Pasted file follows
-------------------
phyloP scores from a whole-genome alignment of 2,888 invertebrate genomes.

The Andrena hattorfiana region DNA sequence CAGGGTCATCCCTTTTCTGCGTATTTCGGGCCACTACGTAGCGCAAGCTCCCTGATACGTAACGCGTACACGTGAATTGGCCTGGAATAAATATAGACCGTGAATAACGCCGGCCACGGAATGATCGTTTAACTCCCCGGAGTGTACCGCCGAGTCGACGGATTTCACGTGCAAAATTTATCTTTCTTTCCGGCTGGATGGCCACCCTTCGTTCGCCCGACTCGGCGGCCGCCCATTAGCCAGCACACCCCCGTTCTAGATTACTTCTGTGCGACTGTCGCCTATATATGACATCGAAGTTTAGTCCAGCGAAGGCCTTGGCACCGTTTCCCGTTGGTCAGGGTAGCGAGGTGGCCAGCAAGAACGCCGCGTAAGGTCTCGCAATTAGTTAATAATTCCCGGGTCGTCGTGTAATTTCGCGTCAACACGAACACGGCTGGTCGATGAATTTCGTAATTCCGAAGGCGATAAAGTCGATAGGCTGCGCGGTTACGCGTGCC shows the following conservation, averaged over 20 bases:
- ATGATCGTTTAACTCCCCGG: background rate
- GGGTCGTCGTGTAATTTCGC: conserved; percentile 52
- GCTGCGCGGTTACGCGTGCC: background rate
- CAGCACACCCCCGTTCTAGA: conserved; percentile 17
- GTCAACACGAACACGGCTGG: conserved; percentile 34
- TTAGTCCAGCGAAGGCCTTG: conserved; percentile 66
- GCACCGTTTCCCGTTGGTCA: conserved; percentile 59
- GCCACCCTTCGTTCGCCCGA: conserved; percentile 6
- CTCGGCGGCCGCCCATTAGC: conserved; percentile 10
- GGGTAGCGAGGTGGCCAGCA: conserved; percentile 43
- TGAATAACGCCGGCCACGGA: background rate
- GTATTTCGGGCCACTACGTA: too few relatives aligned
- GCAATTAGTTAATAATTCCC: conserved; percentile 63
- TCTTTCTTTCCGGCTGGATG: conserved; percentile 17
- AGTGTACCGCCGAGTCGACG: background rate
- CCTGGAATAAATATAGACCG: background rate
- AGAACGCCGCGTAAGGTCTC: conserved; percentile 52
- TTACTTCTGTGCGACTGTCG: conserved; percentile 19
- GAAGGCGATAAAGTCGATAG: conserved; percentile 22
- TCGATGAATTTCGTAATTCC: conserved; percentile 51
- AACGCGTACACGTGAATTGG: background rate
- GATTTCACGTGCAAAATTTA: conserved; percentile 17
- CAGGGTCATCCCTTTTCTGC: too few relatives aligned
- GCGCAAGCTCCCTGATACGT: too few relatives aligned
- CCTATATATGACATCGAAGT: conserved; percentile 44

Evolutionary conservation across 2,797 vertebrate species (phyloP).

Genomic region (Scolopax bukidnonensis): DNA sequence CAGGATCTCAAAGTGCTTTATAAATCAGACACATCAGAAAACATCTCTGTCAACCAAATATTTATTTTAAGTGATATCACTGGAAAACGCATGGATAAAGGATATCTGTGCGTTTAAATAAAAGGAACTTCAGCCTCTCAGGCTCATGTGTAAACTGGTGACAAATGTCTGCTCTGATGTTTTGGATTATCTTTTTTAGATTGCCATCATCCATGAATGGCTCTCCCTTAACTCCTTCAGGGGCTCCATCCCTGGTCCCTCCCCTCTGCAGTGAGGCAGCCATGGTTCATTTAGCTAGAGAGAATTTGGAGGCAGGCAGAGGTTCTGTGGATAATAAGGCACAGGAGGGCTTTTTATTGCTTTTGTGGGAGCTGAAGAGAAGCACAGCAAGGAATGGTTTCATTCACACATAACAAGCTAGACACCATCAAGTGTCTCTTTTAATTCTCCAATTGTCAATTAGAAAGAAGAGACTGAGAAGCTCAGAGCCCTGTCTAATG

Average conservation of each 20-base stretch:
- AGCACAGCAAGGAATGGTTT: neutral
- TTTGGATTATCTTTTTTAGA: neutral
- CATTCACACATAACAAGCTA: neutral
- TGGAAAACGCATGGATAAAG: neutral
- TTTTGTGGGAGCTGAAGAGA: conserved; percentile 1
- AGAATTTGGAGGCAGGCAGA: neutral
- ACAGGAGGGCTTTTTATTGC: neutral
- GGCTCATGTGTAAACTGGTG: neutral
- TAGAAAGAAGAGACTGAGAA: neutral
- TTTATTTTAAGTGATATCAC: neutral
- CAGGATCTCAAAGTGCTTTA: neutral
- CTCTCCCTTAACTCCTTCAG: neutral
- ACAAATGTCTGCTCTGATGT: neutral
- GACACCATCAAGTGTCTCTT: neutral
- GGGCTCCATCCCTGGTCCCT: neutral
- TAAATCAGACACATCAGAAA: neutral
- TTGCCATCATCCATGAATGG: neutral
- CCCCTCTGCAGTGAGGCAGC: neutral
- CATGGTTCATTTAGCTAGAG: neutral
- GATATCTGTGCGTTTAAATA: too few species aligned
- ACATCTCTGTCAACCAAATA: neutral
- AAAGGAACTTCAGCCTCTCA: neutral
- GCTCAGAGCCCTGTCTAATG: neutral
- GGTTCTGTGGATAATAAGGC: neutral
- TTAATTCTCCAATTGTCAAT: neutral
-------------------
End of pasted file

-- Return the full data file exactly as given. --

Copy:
phyloP scores from a whole-genome alignment of 2,888 invertebrate genomes.

The Andrena hattorfiana region DNA sequence CAGGGTCATCCCTTTTCTGCGTATTTCGGGCCACTACGTAGCGCAAGCTCCCTGATACGTAACGCGTACACGTGAATTGGCCTGGAATAAATATAGACCGTGAATAACGCCGGCCACGGAATGATCGTTTAACTCCCCGGAGTGTACCGCCGAGTCGACGGATTTCACGTGCAAAATTTATCTTTCTTTCCGGCTGGATGGCCACCCTTCGTTCGCCCGACTCGGCGGCCGCCCATTAGCCAGCACACCCCCGTTCTAGATTACTTCTGTGCGACTGTCGCCTATATATGACATCGAAGTTTAGTCCAGCGAAGGCCTTGGCACCGTTTCCCGTTGGTCAGGGTAGCGAGGTGGCCAGCAAGAACGCCGCGTAAGGTCTCGCAATTAGTTAATAATTCCCGGGTCGTCGTGTAATTTCGCGTCAACACGAACACGGCTGGTCGATGAATTTCGTAATTCCGAAGGCGATAAAGTCGATAGGCTGCGCGGTTACGCGTGCC shows the following conservation, averaged over 20 bases:
- ATGATCGTTTAACTCCCCGG: background rate
- GGGTCGTCGTGTAATTTCGC: conserved; percentile 52
- GCTGCGCGGTTACGCGTGCC: background rate
- CAGCACACCCCCGTTCTAGA: conserved; percentile 17
- GTCAACACGAACACGGCTGG: conserved; percentile 34
- TTAGTCCAGCGAAGGCCTTG: conserved; percentile 66
- GCACCGTTTCCCGTTGGTCA: conserved; percentile 59
- GCCACCCTTCGTTCGCCCGA: conserved; percentile 6
- CTCGGCGGCCGCCCATTAGC: conserved; percentile 10
- GGGTAGCGAGGTGGCCAGCA: conserved; percentile 43
- TGAATAACGCCGGCCACGGA: background rate
- GTATTTCGGGCCACTACGTA: too few relatives aligned
- GCAATTAGTTAATAATTCCC: conserved; percentile 63
- TCTTTCTTTCCGGCTGGATG: conserved; percentile 17
- AGTGTACCGCCGAGTCGACG: background rate
- CCTGGAATAAATATAGACCG: background rate
- AGAACGCCGCGTAAGGTCTC: conserved; percentile 52
- TTACTTCTGTGCGACTGTCG: conserved; percentile 19
- GAAGGCGATAAAGTCGATAG: conserved; percentile 22
- TCGATGAATTTCGTAATTCC: conserved; percentile 51
- AACGCGTACACGTGAATTGG: background rate
- GATTTCACGTGCAAAATTTA: conserved; percentile 17
- CAGGGTCATCCCTTTTCTGC: too few relatives aligned
- GCGCAAGCTCCCTGATACGT: too few relatives aligned
- CCTATATATGACATCGAAGT: conserved; percentile 44

Evolutionary conservation across 2,797 vertebrate species (phyloP).

Genomic region (Scolopax bukidnonensis): DNA sequence CAGGATCTCAAAGTGCTTTATAAATCAGACACATCAGAAAACATCTCTGTCAACCAAATATTTATTTTAAGTGATATCACTGGAAAACGCATGGATAAAGGATATCTGTGCGTTTAAATAAAAGGAACTTCAGCCTCTCAGGCTCATGTGTAAACTGGTGACAAATGTCTGCTCTGATGTTTTGGATTATCTTTTTTAGATTGCCATCATCCATGAATGGCTCTCCCTTAACTCCTTCAGGGGCTCCATCCCTGGTCCCTCCCCTCTGCAGTGAGGCAGCCATGGTTCATTTAGCTAGAGAGAATTTGGAGGCAGGCAGAGGTTCTGTGGATAATAAGGCACAGGAGGGCTTTTTATTGCTTTTGTGGGAGCTGAAGAGAAGCACAGCAAGGAATGGTTTCATTCACACATAACAAGCTAGACACCATCAAGTGTCTCTTTTAATTCTCCAATTGTCAATTAGAAAGAAGAGACTGAGAAGCTCAGAGCCCTGTCTAATG

Average conservation of each 20-base stretch:
- AGCACAGCAAGGAATGGTTT: neutral
- TTTGGATTATCTTTTTTAGA: neutral
- CATTCACACATAACAAGCTA: neutral
- TGGAAAACGCATGGATAAAG: neutral
- TTTTGTGGGAGCTGAAGAGA: conserved; percentile 1
- AGAATTTGGAGGCAGGCAGA: neutral
- ACAGGAGGGCTTTTTATTGC: neutral
- GGCTCATGTGTAAACTGGTG: neutral
- TAGAAAGAAGAGACTGAGAA: neutral
- TTTATTTTAAGTGATATCAC: neutral
- CAGGATCTCAAAGTGCTTTA: neutral
- CTCTCCCTTAACTCCTTCAG: neutral
- ACAAATGTCTGCTCTGATGT: neutral
- GACACCATCAAGTGTCTCTT: neutral
- GGGCTCCATCCCTGGTCCCT: neutral
- TAAATCAGACACATCAGAAA: neutral
- TTGCCATCATCCATGAATGG: neutral
- CCCCTCTGCAGTGAGGCAGC: neutral
- CATGGTTCATTTAGCTAGAG: neutral
- GATATCTGTGCGTTTAAATA: too few species aligned
- ACATCTCTGTCAACCAAATA: neutral
- AAAGGAACTTCAGCCTCTCA: neutral
- GCTCAGAGCCCTGTCTAATG: neutral
- GGTTCTGTGGATAATAAGGC: neutral
- TTAATTCTCCAATTGTCAAT: neutral